• Develop your AI code to be an AI Engine that could be reused
  • Try to develop tools that can generate you AI Code ( as in steering behaviors)
  • AI-Implant’s Maya module, for example, exposes complex Boolean conditions, and state machines, through graphical controls

Introduction to AI

  • What is AI?
  • Many of trivial problems ( playing Connect 4) were solved by computers but there are many things that computers aren’t good at which we find trivial: recognizing familiar faces, speaking our own language, deciding what to do next, and being creative. These are the domain of AI: trying to work out what kinds of algorithms are needed to display these properties
  • In academia, some AI researchers are motivated by philosophy: understanding the nature of thought and the nature of intelligence and building software to model how thinking might work. Some are motivated by psychology: understanding the mechanics of the human brain and mental processes. Others are motivated by engineering: building algorithms to perform human-like task. Where game developers concerns with the last motivation
  • History of Academic AI:

    • The Early Days:

      • In the early days (before computers) some questions appeared (in philosophy of mind) as:

        • What produces thought?
        • Could you give life to an inanimate object?
        • What’s the difference between cadavers (جثة) and human it previously was?
      • Pioneers of the field these days were: Alan Turing (father of AI), von-Neumann, Shannon
    • The Symbolic Era:

      • From 1950s till 1980s main thrust in AI research was in "symbolic" systems
      • A symbolic system: is one in which the algorithm is divided into two components (as Expert Systems):

        • Set of knowledge: represented as symbols such as words, numbers, sentences, or pictures
        • Reasoning algorithm: that manipulates those symbols to create new combinations of symbols that hopefully represent problem solutions or new knowledge
      • Other symbolic approaches in games: blackboard architecture, pathfinding, decision trees, state machines, steering algorithms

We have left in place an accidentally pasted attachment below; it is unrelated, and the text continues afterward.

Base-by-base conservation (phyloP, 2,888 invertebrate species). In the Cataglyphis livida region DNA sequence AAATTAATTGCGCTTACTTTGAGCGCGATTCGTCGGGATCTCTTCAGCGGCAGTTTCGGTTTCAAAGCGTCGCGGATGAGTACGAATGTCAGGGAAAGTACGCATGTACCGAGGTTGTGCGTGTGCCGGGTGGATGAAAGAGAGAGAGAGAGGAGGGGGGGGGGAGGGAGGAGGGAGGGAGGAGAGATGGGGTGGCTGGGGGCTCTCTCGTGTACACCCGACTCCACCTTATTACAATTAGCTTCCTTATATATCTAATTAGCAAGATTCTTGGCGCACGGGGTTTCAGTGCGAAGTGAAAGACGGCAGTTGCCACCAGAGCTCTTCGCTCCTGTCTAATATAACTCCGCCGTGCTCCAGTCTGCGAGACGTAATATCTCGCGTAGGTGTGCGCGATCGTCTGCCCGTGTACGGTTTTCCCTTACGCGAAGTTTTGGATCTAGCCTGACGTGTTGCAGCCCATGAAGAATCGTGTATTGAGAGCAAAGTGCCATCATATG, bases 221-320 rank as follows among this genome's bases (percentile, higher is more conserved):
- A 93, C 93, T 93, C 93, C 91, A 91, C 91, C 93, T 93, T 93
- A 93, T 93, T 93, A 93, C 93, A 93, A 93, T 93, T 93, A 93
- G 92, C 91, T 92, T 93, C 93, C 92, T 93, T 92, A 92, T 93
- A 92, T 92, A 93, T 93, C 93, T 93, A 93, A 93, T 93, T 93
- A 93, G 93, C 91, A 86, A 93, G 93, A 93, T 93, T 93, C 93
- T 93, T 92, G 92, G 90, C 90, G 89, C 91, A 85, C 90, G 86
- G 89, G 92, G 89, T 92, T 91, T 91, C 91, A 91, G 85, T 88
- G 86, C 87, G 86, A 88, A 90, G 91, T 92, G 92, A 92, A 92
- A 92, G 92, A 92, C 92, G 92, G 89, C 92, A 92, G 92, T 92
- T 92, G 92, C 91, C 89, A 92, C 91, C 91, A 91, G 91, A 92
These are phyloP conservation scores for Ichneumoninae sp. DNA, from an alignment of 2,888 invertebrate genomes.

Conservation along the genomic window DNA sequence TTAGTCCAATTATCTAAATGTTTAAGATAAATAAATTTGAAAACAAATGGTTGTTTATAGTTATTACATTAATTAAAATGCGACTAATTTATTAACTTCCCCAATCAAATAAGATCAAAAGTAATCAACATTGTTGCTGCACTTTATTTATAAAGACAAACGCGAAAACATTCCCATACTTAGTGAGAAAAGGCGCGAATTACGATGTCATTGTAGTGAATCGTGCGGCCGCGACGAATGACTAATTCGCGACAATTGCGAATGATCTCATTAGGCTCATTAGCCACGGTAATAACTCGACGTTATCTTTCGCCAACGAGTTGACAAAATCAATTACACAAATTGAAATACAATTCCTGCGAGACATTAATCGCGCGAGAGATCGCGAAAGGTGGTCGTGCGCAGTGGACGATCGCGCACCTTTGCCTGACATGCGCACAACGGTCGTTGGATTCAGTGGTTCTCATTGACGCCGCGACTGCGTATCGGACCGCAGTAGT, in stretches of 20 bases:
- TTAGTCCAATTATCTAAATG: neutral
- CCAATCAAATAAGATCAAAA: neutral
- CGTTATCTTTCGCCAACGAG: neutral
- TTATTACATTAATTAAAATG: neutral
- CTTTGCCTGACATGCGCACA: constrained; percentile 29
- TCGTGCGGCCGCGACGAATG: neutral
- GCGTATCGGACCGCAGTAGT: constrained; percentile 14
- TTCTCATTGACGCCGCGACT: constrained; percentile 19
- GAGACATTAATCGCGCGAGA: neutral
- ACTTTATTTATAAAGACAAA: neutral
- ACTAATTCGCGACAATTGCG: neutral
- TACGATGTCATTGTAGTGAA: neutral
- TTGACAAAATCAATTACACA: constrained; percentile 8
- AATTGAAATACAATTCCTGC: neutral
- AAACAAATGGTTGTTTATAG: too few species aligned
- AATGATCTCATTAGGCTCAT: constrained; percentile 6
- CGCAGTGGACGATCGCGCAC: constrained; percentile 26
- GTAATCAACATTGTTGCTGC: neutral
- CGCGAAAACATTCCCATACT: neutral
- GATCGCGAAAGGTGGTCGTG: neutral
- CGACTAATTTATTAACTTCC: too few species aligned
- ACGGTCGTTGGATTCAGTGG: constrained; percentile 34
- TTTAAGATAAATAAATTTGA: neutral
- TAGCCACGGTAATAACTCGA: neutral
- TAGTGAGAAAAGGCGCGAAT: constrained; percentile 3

• Common disadvantage of symbolic systems: when solving a problem the more knowledge you have, the less work you need to do in reasoning
      • The more knowledge you have, the less searching for an answer you need; the more search you can do (i.e., the faster you can search), the less knowledge you need
    • The Natural Era:

      • From 1980s to 1990s frustration symbolic approaches come into two categories:

        • From engineering point:

          • early success on simple problems didn’t seem to scale to more difficult problems
        • From philosophical point:

          • Symbolic approaches are not biologically plausible (i.e. You can’t understand how a human being plans a route by using a symbolic route planning algorithm)
          • The effect was a move toward natural computing: techniques inspired by biology or other natural systems (like ANN, GA and simulated annealing)
  • The no-free-lunch theorem and subsequent work has shown that, over all problems, no single approach is better than any other
  • The narrower the problem domain you focus on, the easier it will be for the algorithm to shine. Which, in a roundabout way, brings us back to the golden rule of AI: search (trying possible solutions) is the other side of the coin to knowledge (knowledge about the problem is equivalent to narrowing the number of problems your approach is applicable to)
  • Game AI:
  • Till 1990 all computer-controlled characters used FSM
  • In 1997 the new technique included was ability to see colleagues and notify them when killed
  • In mid-1990s RTS games (Warcraft II) was the first time popular game having robust pathfinding implementation
  • The AI in most modern games addresses three basic needs:

    • The ability to move characters,
    • The ability to make decisions about where to move
    • The ability to think tactically or strategically
  • Model of Game AI:

  • Movement:

    • Movement refers to algorithms that turn decisions into some kind of motion
    • Examples (49):

      • Super Mario example when attacking enemies with bullets
      • Guard that want to reach alarm example
  • Decision Making:

    • Involves character working out what to do next
    • Examples: take the decision to attack, defend, patrol…
  • Strategy:

    • To coordinate whole team you need a strategic AI